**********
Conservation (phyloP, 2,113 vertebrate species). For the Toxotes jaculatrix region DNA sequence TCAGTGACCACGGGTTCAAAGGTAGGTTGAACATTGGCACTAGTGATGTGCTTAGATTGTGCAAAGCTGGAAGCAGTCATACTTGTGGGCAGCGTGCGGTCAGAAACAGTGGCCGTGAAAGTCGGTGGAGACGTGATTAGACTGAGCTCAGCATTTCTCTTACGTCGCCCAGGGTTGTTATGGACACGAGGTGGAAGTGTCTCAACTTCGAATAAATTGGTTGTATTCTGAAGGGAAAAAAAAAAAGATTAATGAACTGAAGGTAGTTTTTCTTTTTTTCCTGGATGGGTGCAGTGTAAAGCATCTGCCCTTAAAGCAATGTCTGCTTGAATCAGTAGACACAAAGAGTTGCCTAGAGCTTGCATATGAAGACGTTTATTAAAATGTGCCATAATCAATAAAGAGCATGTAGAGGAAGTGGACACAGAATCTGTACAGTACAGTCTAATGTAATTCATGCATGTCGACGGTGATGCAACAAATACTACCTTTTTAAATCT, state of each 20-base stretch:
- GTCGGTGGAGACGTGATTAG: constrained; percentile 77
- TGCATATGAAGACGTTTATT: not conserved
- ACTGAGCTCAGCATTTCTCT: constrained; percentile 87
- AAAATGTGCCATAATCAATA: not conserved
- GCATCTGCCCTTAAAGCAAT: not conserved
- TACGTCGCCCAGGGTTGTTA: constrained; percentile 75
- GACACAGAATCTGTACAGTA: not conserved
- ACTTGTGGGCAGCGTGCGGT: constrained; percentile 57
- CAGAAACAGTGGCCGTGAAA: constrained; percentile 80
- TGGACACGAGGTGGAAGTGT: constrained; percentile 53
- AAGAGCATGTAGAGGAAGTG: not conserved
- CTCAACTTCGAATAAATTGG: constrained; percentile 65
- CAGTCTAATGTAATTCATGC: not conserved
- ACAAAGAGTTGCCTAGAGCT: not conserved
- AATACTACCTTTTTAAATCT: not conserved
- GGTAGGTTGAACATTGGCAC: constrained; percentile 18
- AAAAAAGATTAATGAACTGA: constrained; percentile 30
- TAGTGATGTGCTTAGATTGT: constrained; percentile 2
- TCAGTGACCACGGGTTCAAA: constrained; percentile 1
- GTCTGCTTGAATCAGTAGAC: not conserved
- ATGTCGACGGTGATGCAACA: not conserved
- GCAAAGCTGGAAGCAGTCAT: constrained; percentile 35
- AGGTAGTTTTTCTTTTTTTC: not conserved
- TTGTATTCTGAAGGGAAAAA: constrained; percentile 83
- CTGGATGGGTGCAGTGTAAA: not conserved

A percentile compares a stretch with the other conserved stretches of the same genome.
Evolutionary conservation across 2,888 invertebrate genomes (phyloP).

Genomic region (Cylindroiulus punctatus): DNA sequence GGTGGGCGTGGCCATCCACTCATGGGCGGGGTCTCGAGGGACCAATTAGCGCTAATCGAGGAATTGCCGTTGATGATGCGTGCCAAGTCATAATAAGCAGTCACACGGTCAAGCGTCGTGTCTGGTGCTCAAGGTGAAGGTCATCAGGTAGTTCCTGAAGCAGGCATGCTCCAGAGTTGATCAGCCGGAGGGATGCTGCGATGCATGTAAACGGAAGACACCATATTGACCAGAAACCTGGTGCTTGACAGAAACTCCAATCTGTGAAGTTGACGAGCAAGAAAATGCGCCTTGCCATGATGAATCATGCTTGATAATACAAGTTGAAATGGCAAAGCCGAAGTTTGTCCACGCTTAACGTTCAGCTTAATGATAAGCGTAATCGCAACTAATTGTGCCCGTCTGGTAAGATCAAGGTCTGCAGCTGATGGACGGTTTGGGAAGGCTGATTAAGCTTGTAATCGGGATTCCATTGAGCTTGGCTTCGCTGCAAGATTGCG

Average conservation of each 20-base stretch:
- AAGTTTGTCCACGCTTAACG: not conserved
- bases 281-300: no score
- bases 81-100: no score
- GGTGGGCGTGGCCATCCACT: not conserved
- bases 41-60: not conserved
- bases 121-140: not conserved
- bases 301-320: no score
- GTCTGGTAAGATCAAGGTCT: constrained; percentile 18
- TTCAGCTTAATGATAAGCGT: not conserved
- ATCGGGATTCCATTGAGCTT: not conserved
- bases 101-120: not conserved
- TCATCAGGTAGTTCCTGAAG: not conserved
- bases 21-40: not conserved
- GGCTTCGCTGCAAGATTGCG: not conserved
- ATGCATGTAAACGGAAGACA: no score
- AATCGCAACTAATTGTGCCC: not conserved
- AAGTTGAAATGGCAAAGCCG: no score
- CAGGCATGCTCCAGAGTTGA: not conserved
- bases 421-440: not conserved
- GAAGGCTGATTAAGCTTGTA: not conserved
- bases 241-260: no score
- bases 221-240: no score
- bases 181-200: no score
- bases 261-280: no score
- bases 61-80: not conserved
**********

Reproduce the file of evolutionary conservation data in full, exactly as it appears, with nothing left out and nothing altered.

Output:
Conservation (phyloP, 2,113 vertebrate species). For the Toxotes jaculatrix region DNA sequence TCAGTGACCACGGGTTCAAAGGTAGGTTGAACATTGGCACTAGTGATGTGCTTAGATTGTGCAAAGCTGGAAGCAGTCATACTTGTGGGCAGCGTGCGGTCAGAAACAGTGGCCGTGAAAGTCGGTGGAGACGTGATTAGACTGAGCTCAGCATTTCTCTTACGTCGCCCAGGGTTGTTATGGACACGAGGTGGAAGTGTCTCAACTTCGAATAAATTGGTTGTATTCTGAAGGGAAAAAAAAAAAGATTAATGAACTGAAGGTAGTTTTTCTTTTTTTCCTGGATGGGTGCAGTGTAAAGCATCTGCCCTTAAAGCAATGTCTGCTTGAATCAGTAGACACAAAGAGTTGCCTAGAGCTTGCATATGAAGACGTTTATTAAAATGTGCCATAATCAATAAAGAGCATGTAGAGGAAGTGGACACAGAATCTGTACAGTACAGTCTAATGTAATTCATGCATGTCGACGGTGATGCAACAAATACTACCTTTTTAAATCT, state of each 20-base stretch:
- GTCGGTGGAGACGTGATTAG: constrained; percentile 77
- TGCATATGAAGACGTTTATT: not conserved
- ACTGAGCTCAGCATTTCTCT: constrained; percentile 87
- AAAATGTGCCATAATCAATA: not conserved
- GCATCTGCCCTTAAAGCAAT: not conserved
- TACGTCGCCCAGGGTTGTTA: constrained; percentile 75
- GACACAGAATCTGTACAGTA: not conserved
- ACTTGTGGGCAGCGTGCGGT: constrained; percentile 57
- CAGAAACAGTGGCCGTGAAA: constrained; percentile 80
- TGGACACGAGGTGGAAGTGT: constrained; percentile 53
- AAGAGCATGTAGAGGAAGTG: not conserved
- CTCAACTTCGAATAAATTGG: constrained; percentile 65
- CAGTCTAATGTAATTCATGC: not conserved
- ACAAAGAGTTGCCTAGAGCT: not conserved
- AATACTACCTTTTTAAATCT: not conserved
- GGTAGGTTGAACATTGGCAC: constrained; percentile 18
- AAAAAAGATTAATGAACTGA: constrained; percentile 30
- TAGTGATGTGCTTAGATTGT: constrained; percentile 2
- TCAGTGACCACGGGTTCAAA: constrained; percentile 1
- GTCTGCTTGAATCAGTAGAC: not conserved
- ATGTCGACGGTGATGCAACA: not conserved
- GCAAAGCTGGAAGCAGTCAT: constrained; percentile 35
- AGGTAGTTTTTCTTTTTTTC: not conserved
- TTGTATTCTGAAGGGAAAAA: constrained; percentile 83
- CTGGATGGGTGCAGTGTAAA: not conserved

A percentile compares a stretch with the other conserved stretches of the same genome.
Evolutionary conservation across 2,888 invertebrate genomes (phyloP).

Genomic region (Cylindroiulus punctatus): DNA sequence GGTGGGCGTGGCCATCCACTCATGGGCGGGGTCTCGAGGGACCAATTAGCGCTAATCGAGGAATTGCCGTTGATGATGCGTGCCAAGTCATAATAAGCAGTCACACGGTCAAGCGTCGTGTCTGGTGCTCAAGGTGAAGGTCATCAGGTAGTTCCTGAAGCAGGCATGCTCCAGAGTTGATCAGCCGGAGGGATGCTGCGATGCATGTAAACGGAAGACACCATATTGACCAGAAACCTGGTGCTTGACAGAAACTCCAATCTGTGAAGTTGACGAGCAAGAAAATGCGCCTTGCCATGATGAATCATGCTTGATAATACAAGTTGAAATGGCAAAGCCGAAGTTTGTCCACGCTTAACGTTCAGCTTAATGATAAGCGTAATCGCAACTAATTGTGCCCGTCTGGTAAGATCAAGGTCTGCAGCTGATGGACGGTTTGGGAAGGCTGATTAAGCTTGTAATCGGGATTCCATTGAGCTTGGCTTCGCTGCAAGATTGCG

Average conservation of each 20-base stretch:
- AAGTTTGTCCACGCTTAACG: not conserved
- bases 281-300: no score
- bases 81-100: no score
- GGTGGGCGTGGCCATCCACT: not conserved
- bases 41-60: not conserved
- bases 121-140: not conserved
- bases 301-320: no score
- GTCTGGTAAGATCAAGGTCT: constrained; percentile 18
- TTCAGCTTAATGATAAGCGT: not conserved
- ATCGGGATTCCATTGAGCTT: not conserved
- bases 101-120: not conserved
- TCATCAGGTAGTTCCTGAAG: not conserved
- bases 21-40: not conserved
- GGCTTCGCTGCAAGATTGCG: not conserved
- ATGCATGTAAACGGAAGACA: no score
- AATCGCAACTAATTGTGCCC: not conserved
- AAGTTGAAATGGCAAAGCCG: no score
- CAGGCATGCTCCAGAGTTGA: not conserved
- bases 421-440: not conserved
- GAAGGCTGATTAAGCTTGTA: not conserved
- bases 241-260: no score
- bases 221-240: no score
- bases 181-200: no score
- bases 261-280: no score
- bases 61-80: not conserved